Obama’s State of the Union Address Offers Chance to Set the Tone for Second Term

Obama’s State of the Union Address Offers Chance to Set the Tone for Second Term

“He shall from time to time give to Congress information of the State of the Union and recommend to their Consideration such measures as he shall judge necessary and expedient.” – Article II, Section 3, United States Constitution 

David Greenberg

David Greenberg, associate professor of history and journalism and media studies

The Monroe Doctrine, the Four Freedoms (freedom of speech, freedom of worship, freedom from want, and freedom from fear), the War on Poverty and the War on Terror were all first enunciated in presidential State of the Union speeches. George Washington delivered his first such speech to Congress in 1790; Thomas Jefferson ended the practice of delivering the message personally, and it was only revived by Woodrow Wilson in 1913. Franklin Roosevelt – he of the Four Freedoms – was the first to call the speech the State of the Union in 1934. All such speeches can be significant, even historic, but the first State of the Union after a president’s reelection offers him a chance to set out in detail how he wants to govern during his second term.

Rutgers Today asked presidential historian David Greenberg, associate professor of history and journalism and media studies, to put President Barack Obama’s upcoming State of the Union speech in perspective. 

Rutgers Today: How important is the State of the Union address to a president starting a second term? 

David Greenberg: The State of the Union is always important for setting a tone and an agenda. Bu

Washington State of the Union

President George Washington's hand-written message to Congress, delivered in person in 1790.

t history is filled with forgotten State-of-the-Union speeches whose agendas went unpursued. This year, President Obama gave an unusually  policy-heavy Inaugural Address, and so it’s likely he will not unveil much new next week but rather flesh out those proposals. 

Rutgers Today: What is President Obama’s most important task as he prepares his speech?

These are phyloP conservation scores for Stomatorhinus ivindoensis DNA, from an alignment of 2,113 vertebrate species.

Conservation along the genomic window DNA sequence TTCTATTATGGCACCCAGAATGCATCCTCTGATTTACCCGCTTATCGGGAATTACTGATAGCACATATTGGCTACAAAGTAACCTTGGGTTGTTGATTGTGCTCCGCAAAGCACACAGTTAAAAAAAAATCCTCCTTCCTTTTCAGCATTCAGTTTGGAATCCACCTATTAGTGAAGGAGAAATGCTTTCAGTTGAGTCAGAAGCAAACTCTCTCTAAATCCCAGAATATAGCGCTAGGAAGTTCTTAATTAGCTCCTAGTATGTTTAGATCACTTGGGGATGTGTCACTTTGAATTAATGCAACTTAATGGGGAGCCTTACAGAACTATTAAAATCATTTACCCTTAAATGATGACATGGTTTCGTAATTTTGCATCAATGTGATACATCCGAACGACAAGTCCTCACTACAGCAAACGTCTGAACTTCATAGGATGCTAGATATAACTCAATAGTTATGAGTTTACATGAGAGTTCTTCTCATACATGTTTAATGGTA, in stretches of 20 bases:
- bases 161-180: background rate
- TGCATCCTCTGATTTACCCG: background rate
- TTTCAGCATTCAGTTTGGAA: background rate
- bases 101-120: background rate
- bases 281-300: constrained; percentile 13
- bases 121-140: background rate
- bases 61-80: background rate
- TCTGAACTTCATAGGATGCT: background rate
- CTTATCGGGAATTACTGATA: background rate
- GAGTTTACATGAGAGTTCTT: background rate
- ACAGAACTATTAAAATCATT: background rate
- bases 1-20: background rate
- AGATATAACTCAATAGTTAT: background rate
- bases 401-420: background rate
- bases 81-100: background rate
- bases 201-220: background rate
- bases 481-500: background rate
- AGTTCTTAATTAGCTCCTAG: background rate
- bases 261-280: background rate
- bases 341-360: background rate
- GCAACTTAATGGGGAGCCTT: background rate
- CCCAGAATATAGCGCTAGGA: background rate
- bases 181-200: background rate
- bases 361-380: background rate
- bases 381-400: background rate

Greenberg: Obama has always been bedeviled by the tension between his natural instincts, which are to preach harmony and conciliation, and the lessons of his first term, which suggest that progress will only come from taking a strong, combative and even partisan stance. In his first term, he clung too much to the feel-good rhetoric that launched him to fame in 2004 and that thrilled the pundits in 2008. Lately, he’s been more assertive on behalf of a liberal agenda. The challenge in the State of the Union will be to continue to pursue an agenda while still persuading some opinion-leaders, especially in the center and on the right, that he is open to working with the opposition to meet his goals.   

Rutgers Today: Second presidential terms are often difficult. Can you think of a second term that went well, that might serve as a model for President Obama? What was it about that president that made his second term a success? 

Greenberg: Bill Clinton’s second term was extremely successful. Although the Lewinsky/Ken Starr business was an unfortunate distraction as far as public and press attention was concerned, Clinton did loads under the radar. (I wrote about this in a The New Republic article, “The Myth of Second-Term Failure.” He helped the economy and the environment; reduced the deficit, poverty and crime; increased student college aid; and much else. He also had a very successful second term in foreign policy. The point is that presidential achievements need not occur in the legislative arena. The Nation had a list of 20 ideas. Obama can use a second term to push a progressive agenda. NPR did a story on what Obama can do unilaterally on the environment. So I would urge him to look at how second term presidents, including Bill Clinton, worked both with and without Congress to achieve their goals. 

Media Contact: Ken Branson
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E-mail: kbranson@ur.rutgers.edu